EHEC isolated by PHIs:  In 2014, PHIs reported 2,289 EHEC isolations, much less than the reported number of EHEC cases (Table 1).  This discrepancy is due to the current situation where not all isolates from clinical or commercial settings are sent to PHIs.  The most frequent O-serogroup was O157 (59%), followed by O26 (22%), O145 (4.1%) and O103 (4.1%) (see p. 75 of this issue).  Those positive for VT1&VT2 genes or their toxin products occupied 76% of all O157 isolates as in previous years.  Among O26, O145 and O103, those positive for VT1 alone occupied 97%, 67%, and 100%, respectively.  Information on clinical signs and symptoms was obtained from 1,244 cases among a total of 1,355 O157 cases; the majority were abdominal pain (62%), diarrhea (62%), bloody diarrhea (47%), and fever (22%).

Outbreaks:  Among EHEC outbreaks reported by PHIs to NESID in 2014, Table 2 shows key outbreaks consisting of 10 or more EHEC positives and notable food poisoning outbreaks.  Fifteen outbreaks were suspected to be transmitted person-to-person in nursery schools (see p. 81 of this issue).

Under the Food Sanitation Law, 25 EHEC food poisoning incidents, comprising 766 cases (cases without isolation included) were reported in 2014 (see p. 76 of this issue).  Notable incidents include: O157 food poisoning outbreak attributed to the consumption of contaminated raw horse meat, which spread to 11 prefectures in late March-April (see p. 76 of this issue); O26 food poisoning due to contaminated processed meat in a restaurant chain in 3 prefectures in May-June (see p. 79 of this issue); O157 food poisoning in a restaurant in Chiba prefecture in July (see p. 77 of this issue); and O157 food poisoning of 510 cases, who consumed contaminated lightly pickled cucumbers sold at food stands during a fireworks display in Shizuoka prefecture in August (see p. 80 of this issue).  In addition to these cases, the Department of Bacteriology I, NIID, which conducts molecular epidemiologic analysis, identified identical PFGE and MLVA patterns among EHEC isolates obtained from several sporadic cases without known epidemiological linkage, indicating the possible presence of unrecognized widespread diffuse EHEC outbreaks (see p. 83 of this issue).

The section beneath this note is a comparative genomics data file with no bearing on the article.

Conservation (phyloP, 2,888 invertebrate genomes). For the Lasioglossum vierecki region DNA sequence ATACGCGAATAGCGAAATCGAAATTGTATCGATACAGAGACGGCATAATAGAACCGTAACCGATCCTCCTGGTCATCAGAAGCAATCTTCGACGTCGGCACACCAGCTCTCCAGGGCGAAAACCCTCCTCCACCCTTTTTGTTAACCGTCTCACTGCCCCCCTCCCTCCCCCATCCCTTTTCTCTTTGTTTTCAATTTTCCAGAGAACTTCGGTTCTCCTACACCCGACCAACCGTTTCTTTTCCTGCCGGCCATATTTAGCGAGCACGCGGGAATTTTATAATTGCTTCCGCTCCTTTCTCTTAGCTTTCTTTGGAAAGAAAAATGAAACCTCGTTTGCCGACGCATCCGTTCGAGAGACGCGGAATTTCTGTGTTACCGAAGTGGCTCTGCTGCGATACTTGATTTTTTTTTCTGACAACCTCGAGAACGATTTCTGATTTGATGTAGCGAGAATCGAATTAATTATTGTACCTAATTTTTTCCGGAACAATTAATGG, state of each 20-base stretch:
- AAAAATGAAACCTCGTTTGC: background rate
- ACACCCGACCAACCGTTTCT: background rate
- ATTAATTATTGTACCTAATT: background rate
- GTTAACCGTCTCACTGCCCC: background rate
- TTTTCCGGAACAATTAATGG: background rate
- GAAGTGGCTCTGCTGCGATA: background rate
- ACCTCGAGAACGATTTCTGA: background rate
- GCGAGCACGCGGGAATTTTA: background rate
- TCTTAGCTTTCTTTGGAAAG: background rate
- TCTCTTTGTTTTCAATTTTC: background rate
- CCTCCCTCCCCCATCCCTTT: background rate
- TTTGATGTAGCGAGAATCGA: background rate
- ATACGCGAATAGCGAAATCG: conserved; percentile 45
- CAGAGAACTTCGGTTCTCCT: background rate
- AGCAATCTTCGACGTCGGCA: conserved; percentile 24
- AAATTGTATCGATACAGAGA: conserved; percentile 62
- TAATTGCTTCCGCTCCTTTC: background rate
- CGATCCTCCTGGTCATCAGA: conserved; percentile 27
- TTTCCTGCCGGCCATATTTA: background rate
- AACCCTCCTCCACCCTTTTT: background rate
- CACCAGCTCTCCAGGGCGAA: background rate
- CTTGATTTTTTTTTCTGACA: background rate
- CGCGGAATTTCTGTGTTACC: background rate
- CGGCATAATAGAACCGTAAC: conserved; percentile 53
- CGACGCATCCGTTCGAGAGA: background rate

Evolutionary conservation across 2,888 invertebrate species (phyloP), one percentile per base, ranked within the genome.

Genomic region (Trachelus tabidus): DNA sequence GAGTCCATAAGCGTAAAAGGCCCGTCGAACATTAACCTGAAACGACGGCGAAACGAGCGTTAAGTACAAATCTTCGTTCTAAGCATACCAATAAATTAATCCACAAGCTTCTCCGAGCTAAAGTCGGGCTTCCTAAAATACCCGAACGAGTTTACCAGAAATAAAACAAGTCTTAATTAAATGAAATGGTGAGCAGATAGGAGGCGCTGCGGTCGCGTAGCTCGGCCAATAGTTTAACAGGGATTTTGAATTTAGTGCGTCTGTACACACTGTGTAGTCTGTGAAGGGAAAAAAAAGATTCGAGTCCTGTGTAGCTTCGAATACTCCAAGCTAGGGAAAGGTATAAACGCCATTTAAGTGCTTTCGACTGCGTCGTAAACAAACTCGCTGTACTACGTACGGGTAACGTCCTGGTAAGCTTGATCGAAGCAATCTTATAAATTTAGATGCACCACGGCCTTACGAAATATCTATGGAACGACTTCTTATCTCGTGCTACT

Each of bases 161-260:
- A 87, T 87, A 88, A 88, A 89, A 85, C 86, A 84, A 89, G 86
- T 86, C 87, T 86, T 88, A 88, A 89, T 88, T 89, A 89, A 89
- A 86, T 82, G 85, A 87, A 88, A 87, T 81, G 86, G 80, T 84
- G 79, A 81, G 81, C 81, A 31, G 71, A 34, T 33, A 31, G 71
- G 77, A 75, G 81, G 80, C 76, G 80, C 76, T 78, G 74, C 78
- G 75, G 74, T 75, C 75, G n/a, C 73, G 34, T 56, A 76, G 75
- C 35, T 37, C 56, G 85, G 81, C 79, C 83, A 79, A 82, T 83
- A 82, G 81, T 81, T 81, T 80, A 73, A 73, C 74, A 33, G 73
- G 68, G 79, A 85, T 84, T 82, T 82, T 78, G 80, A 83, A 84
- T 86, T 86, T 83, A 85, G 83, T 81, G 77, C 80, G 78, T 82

Prevention and measures to be implemented:  In response to food poisonings caused by raw beef, MHLW revised the standards of the beef marketed for raw consumption (MHLW notice No. 321, October 2011).  Further, upon the detection of EHEC O157 in the inner part of marketed cattle liver, MHLW banned marketing of cattle liver for raw consumption (notice No. 404 in July 2012) (IASR 34: 123-124, 2013).  The number of reported O157 cases related to consumption of raw beef or raw cattle liver has been declining since.  However, the total number of EHEC cases has not declined, and for reducing the number of EHEC cases it is important to follow safe food handling practices and avoid consumption of insufficiently cooked meat.

EHEC establishes infection even at a dose as low as ~100 bacteria.  It can easily spread from an infected person to other persons directly or indirectly through foods or food material.  In 2014, as in 2013, there were several EHEC outbreaks in nursery schools (Table 2 & see p. 81 of this issue).  Preventing such outbreaks requires appropriate hygienic practice, such as routine hand washing and sanitary use of children’s pools (see “Infection Control Guidelines for Nurseries” revised in November 2012).  In case a member in a family or a welfare facility is infected by EHEC, the health center should give full instructions to the family or the facility on the preventive measures to be taken for preventing secondary infections.


Copyright 1998 National Institute of Infectious Diseases, Japan